posted by DJZouke at 6:41 AM on June 6, 2017 [3 favorites]

I was born then (June 67) and on the other side of the world, but I discovered Woodstock and hippies when I was 14 and I think that's when I became a lefty, because I do believe that peace is something we should all be striving for and love is the answer (love for the Earth, love for each other) and that war is good for absolutely nothing (say it again).
posted by h00py at 6:46 AM on June 6, 2017 [2 favorites]

Being fifteen/sixteen during the Summer of Love was wonderful. No, I wasn't among the hippies in Haight-Asbury, but in flyover country we had an idealistic trippy image of the hippies courtesy of the Time/Life empire, as well as the evening news. Teenagers are notoriously idealistic, and to live as if the world could change into a place of peace during that time was intoxicating (the LSD was intoxicating, too, and fueled the fire of those ideas of change).

After all, we were in the middle of a terrible war, and masses of Americans were starting to turn against it. This bloody century could abandon its war-mongering ways, and live by the light of love! That was the idea, anyway, and there was a great soundtrack to it (believe me, it sounded great fifty years ago).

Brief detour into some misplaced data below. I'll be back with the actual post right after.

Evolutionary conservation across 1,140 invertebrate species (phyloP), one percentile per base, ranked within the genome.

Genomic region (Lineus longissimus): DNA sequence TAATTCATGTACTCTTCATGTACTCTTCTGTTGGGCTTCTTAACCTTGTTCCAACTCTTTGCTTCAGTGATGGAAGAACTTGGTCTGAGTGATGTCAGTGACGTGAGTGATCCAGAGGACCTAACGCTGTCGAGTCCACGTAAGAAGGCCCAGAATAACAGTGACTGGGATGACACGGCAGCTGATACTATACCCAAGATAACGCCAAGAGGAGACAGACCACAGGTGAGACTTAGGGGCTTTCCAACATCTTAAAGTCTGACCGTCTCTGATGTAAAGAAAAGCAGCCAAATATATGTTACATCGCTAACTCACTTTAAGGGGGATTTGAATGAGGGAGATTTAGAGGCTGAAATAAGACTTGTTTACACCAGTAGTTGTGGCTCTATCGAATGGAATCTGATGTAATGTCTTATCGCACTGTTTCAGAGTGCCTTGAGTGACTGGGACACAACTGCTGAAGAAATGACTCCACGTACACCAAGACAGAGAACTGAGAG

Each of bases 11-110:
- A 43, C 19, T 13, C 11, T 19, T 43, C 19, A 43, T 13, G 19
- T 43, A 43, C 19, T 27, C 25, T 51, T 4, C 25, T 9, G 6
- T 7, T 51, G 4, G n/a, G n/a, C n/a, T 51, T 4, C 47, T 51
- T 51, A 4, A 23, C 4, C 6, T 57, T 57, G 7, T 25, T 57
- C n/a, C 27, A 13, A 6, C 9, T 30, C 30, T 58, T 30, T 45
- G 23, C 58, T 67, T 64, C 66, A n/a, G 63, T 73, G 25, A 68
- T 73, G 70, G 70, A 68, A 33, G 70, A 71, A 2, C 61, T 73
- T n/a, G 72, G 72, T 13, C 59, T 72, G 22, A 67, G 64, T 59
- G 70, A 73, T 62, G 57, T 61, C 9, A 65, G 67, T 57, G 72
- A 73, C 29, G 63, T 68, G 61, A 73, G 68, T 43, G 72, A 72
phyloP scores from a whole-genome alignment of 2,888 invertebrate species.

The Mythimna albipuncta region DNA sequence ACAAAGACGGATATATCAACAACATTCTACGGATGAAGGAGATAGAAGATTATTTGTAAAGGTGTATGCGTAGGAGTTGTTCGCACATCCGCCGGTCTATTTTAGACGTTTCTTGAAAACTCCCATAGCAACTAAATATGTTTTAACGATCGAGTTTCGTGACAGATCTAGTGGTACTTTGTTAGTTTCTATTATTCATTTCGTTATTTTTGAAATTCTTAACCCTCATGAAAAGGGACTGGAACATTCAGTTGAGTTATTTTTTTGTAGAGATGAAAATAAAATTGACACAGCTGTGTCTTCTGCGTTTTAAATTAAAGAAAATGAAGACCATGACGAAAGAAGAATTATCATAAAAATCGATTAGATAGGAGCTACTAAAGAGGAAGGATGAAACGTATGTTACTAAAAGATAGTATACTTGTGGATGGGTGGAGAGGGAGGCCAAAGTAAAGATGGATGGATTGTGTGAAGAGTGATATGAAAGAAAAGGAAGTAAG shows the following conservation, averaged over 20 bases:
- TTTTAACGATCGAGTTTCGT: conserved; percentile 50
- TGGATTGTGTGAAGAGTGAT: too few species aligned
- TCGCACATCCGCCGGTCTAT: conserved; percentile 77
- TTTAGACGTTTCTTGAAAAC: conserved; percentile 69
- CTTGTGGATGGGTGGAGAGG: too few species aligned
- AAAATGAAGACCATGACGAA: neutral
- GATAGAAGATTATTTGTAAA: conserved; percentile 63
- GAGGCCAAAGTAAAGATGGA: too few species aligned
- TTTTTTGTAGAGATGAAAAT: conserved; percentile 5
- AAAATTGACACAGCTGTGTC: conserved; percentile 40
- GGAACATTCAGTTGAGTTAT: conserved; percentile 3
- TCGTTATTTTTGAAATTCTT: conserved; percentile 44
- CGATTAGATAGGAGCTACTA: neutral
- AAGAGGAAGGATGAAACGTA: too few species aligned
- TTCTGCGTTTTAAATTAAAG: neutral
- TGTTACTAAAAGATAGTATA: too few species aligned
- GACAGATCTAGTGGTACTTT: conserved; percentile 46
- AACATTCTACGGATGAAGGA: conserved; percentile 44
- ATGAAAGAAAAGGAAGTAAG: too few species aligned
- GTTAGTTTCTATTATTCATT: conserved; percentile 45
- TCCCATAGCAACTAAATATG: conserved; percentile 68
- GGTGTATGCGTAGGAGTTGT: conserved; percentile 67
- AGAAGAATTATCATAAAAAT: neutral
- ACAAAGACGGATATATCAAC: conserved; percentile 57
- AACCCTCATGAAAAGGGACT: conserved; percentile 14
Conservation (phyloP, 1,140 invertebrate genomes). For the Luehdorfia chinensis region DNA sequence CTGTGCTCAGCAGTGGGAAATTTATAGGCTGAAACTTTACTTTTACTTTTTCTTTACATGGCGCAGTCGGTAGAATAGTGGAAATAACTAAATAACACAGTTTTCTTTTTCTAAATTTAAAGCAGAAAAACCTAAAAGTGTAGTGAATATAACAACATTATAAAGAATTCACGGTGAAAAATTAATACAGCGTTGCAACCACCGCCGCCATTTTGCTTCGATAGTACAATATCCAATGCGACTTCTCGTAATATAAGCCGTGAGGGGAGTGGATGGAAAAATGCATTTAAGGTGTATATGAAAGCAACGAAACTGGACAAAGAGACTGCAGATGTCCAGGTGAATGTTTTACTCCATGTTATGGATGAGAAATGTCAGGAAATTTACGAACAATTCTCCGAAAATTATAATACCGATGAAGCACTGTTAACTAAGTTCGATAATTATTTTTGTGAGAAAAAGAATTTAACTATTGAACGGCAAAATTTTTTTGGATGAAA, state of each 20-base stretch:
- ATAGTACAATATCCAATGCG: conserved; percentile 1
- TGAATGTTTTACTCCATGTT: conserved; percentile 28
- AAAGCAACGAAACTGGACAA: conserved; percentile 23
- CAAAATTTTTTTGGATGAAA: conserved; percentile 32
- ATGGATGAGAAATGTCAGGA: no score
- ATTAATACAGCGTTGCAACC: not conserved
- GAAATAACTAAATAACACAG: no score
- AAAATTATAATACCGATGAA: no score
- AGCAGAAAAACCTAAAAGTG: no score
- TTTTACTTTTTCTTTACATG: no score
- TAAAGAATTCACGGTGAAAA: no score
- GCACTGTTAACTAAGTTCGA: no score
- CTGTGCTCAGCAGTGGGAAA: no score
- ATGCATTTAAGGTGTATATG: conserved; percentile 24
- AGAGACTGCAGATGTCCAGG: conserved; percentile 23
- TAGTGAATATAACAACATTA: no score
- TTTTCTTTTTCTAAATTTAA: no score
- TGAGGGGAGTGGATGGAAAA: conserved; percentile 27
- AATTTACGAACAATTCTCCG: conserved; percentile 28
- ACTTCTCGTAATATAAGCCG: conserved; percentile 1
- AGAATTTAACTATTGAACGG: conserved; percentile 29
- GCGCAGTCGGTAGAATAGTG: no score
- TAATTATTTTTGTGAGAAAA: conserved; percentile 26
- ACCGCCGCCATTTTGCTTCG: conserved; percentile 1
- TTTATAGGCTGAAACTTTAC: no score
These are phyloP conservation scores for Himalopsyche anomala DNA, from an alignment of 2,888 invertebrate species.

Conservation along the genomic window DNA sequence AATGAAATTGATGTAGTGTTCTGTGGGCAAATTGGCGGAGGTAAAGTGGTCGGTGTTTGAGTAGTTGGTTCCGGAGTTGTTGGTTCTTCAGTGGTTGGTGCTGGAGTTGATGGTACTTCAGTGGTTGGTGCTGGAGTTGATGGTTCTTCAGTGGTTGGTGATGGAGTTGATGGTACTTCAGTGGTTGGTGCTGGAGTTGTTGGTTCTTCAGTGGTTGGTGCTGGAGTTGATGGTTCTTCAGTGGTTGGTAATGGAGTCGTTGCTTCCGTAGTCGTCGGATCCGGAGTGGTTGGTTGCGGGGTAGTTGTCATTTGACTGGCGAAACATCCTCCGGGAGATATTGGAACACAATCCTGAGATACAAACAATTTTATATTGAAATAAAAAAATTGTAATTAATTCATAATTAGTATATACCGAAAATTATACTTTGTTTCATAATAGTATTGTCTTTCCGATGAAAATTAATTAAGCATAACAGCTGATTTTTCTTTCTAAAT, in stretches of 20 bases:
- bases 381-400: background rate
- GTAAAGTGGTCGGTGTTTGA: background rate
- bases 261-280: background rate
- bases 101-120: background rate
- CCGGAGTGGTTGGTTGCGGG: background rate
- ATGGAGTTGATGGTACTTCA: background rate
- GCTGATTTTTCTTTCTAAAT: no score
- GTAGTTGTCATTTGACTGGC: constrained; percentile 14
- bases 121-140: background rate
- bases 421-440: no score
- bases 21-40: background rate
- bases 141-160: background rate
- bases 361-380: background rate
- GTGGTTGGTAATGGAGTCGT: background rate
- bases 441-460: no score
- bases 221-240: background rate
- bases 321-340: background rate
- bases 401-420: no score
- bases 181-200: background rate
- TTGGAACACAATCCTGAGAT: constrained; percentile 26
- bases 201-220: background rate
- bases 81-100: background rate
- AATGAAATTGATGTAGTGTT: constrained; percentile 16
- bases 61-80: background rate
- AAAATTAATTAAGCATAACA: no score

Within a couple of years, the war dragged on, King and Kennedy were killed, Nixon was elected, Charlie Manson wrought his havoc, Altamount became Woodstock's evil twin, and a fresh new Black Panther leader, Fred Hampton, poised to lead a divided Panther movement, was assassinated by the Chicago cops. The radical nature of the change we had envisioned splintered into various political and religious cults by the 70's...But they say that we are always who we were when we were 16, and I know a lot of my cohorts have been trying to keep that spirit of anarchaic optimism alive ever since then, in the arts, teaching, lawyering (on the left), etc. The handful of hippies who became Wall Street Yuppies are the exception to the rule, as well as the enduring stereotype about what happened to the Summer of Love hippies. And, yeah, we all know what happened to San Francisco.
posted by kozad at 8:14 AM on June 6, 2017 [3 favorites]

(As per my cranky comment above, I was born in August of 67.)
posted by Samizdata at 8:34 AM on June 6, 2017